Wednesday, 6 February 2013


Hofmeyer lies on the road to Cradock from Burgersdorp...

Its a very small little typical Karoo town. It has not seen much development and everything looks like it probably did 30 years ago if not longer.

I picked Hofmeyer as a stopover on the way to Nieu Bethesda because it seemed, according to the SAVenues website, to be an interesting town with some landmark architecture from yesteryear. I picked well because it was exactly the type of town that I like to photograph - small enough to walk around, clean and neat, safe and with little development and some interesting 'typical' Karoo architecture. The church, as almost all the 'platteland' churches, is pristine and well preserved. The NG church in Hofmeyer was different from most of the Karoo churches in that it seemed more modern and it was painted pink!

' click on images to enlarge and please visit my website here '

All the photographs on this post was made by one of my oldest cameras, my 2006 model Mamiya Zd. The Zd is a 22mp medium format digital camera. Because it is so old its technology is, compared to today's cameras, rather problematic and inhibiting at times. It still has a small 2 inch screen at the back, the buffer can take 10 Raw images in succession but then has to 'rest' for about 2 minutes. But it is one of the few, and certainly was the first, that has the digital sensor build into the camera, like the Leica S, and all dslr's. It is relatively compact with a wonderful grip and is very easy to use. The viewfinder is huge and bright and it has a button on the body to lift the mirror up. 

What I like most is the quality of the files and the ratio of the sensor, which is 4:3. It is not as 'long' as the 3:2 ratio of 35mm cameras. I prefer working with this ratio and it looks 'just right' to me...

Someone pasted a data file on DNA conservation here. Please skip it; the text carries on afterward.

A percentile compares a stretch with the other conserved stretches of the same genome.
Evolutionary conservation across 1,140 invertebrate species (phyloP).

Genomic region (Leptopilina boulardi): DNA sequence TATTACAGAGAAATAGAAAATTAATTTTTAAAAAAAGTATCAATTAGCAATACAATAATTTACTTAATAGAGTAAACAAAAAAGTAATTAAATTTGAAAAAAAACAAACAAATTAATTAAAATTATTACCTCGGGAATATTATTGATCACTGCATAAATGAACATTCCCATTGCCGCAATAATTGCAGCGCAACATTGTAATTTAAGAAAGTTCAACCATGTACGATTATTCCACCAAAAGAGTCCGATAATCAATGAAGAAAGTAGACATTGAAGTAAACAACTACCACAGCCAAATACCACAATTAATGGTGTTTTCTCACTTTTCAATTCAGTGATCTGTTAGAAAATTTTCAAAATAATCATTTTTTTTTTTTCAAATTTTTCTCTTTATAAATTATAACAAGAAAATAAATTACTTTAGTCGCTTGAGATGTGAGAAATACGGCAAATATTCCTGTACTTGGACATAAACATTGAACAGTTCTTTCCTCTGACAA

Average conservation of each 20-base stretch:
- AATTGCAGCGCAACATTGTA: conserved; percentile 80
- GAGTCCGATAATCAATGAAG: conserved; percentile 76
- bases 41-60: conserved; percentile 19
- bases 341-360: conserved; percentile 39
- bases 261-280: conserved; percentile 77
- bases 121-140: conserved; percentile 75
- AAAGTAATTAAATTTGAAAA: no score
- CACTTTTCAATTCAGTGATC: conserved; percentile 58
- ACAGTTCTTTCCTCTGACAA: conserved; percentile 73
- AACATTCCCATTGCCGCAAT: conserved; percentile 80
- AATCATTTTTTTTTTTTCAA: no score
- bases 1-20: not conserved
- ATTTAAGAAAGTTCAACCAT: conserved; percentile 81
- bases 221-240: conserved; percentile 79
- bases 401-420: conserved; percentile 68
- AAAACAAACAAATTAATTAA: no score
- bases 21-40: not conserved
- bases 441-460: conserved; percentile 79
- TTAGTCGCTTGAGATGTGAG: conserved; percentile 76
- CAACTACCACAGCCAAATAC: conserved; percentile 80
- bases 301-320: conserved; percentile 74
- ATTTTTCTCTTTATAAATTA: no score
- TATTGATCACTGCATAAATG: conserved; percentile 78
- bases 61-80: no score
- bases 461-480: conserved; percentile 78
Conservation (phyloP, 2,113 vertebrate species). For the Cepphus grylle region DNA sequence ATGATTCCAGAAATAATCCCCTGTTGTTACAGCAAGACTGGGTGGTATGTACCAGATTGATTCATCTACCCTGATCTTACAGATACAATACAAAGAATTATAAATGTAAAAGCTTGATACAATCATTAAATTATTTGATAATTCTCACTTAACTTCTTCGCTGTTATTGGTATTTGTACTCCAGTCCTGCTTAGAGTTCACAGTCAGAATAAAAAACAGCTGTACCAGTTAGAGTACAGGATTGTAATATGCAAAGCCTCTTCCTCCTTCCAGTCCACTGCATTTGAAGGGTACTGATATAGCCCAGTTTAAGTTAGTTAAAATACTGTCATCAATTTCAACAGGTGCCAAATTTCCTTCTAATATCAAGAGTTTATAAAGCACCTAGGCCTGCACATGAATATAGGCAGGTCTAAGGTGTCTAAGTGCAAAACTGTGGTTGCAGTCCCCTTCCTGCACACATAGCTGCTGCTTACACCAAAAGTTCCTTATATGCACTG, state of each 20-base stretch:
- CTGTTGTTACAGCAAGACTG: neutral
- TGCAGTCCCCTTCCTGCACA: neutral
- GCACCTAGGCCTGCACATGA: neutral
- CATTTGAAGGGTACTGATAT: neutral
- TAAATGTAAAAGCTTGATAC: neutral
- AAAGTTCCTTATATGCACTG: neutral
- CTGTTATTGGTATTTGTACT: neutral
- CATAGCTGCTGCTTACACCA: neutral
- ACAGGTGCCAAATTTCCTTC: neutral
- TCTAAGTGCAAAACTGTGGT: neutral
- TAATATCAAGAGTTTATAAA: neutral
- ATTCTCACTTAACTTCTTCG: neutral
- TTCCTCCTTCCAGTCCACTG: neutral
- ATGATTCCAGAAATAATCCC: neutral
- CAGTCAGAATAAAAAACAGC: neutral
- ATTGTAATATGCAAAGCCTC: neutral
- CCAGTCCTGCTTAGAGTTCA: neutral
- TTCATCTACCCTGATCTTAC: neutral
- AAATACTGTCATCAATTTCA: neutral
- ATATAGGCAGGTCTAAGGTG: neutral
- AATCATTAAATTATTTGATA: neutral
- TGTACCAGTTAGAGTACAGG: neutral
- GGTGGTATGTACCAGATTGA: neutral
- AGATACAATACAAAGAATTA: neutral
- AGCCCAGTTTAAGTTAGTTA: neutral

I almost always use it on a tripod and  with the mirror lifted. My most favourite lens to go with this camera is a Mamiya 50mm shift. Its a beautiful all metal lens and is maual focus only. I only use f16 and f22 when I photograph landscapes and architecture and I let the shutter speed fall where it may. Most of the images here are made at infinity focus. Thus there is not much to think about when I use this combination, F16/22 iso 50 (sometimes iso 100) and infinity focus.

Oh yes, I forgot to mention that this lens only has a manual aperture, so I have to frame my shot first, focus is already at infinity but I usually check it via the focus indicator spot in the viewfinder, then I shift and re-frame if necessary, close down to f22 and press the button to lift up the mirror, set the shutter to continuous, and fire away. The shutter re-cocks and the mirror stays up for a few bracketed shots. I only change the shutter speed when I bracket. This  sounds rather complicated and involved but it is really easy and 'automatic'. The only snag is that I sometimes forget to stop down but I usually notice it when the image appears on the lcd, so no harm doen.... The lcd is to small to use like a modern camera but that's ok because you have to learn to trust your technique and the files have such a wide dynamic range that a bit of under or over exposure doesn't matter. Unlike my Canon the shadows are also noise free and  clean even when overexposed a lot.

The Zd is not a camera to make thousands of images with, so its well suited to a slower and more thoughtful  process. These images were made early in the morning just after sunrise. I took just the one lens and with the camera attached to my tripod I took a slow walk through town. When I see something interesting I take the tripod, which I carry  over my shoulder, down and the camera is set up in a matter of seconds. Getting the levels right via a small hot shoe mounted spirit level takes up most of the time. I like to frame my images precisely and these images are all 'full frame' and not cropped much if at all. Sometimes I have to stand in the middle of the road to get a satisfying view but these small towns, early in the morning ( or any other time), does not have much traffic. I sometimes use an electronic cable release, but usually with the mirror lifted and camera mounted on my Manfrotto carbon fibre  tripod, camera shake is not an issue. I think because the whole setup is also fairly heavy, it helps to counter camera vibration and movement. The shutter is not that well dampened but its ok with normal to wide lenses.

I like the 50mm shift lens for its 'normal' view and I also try and frame the scene in a simple and uncomplicated way. I don't want my technique nor the lens nor my framing to be noticeable or intrude...

For processing I use Lightroom 4 and as per usual I desaturate the colours, remove some blue from the sky and dial in some 'clarity' - usually between 20 and 50 but sometimes if the image allows it, all the way to 100.

Regards, Ivan

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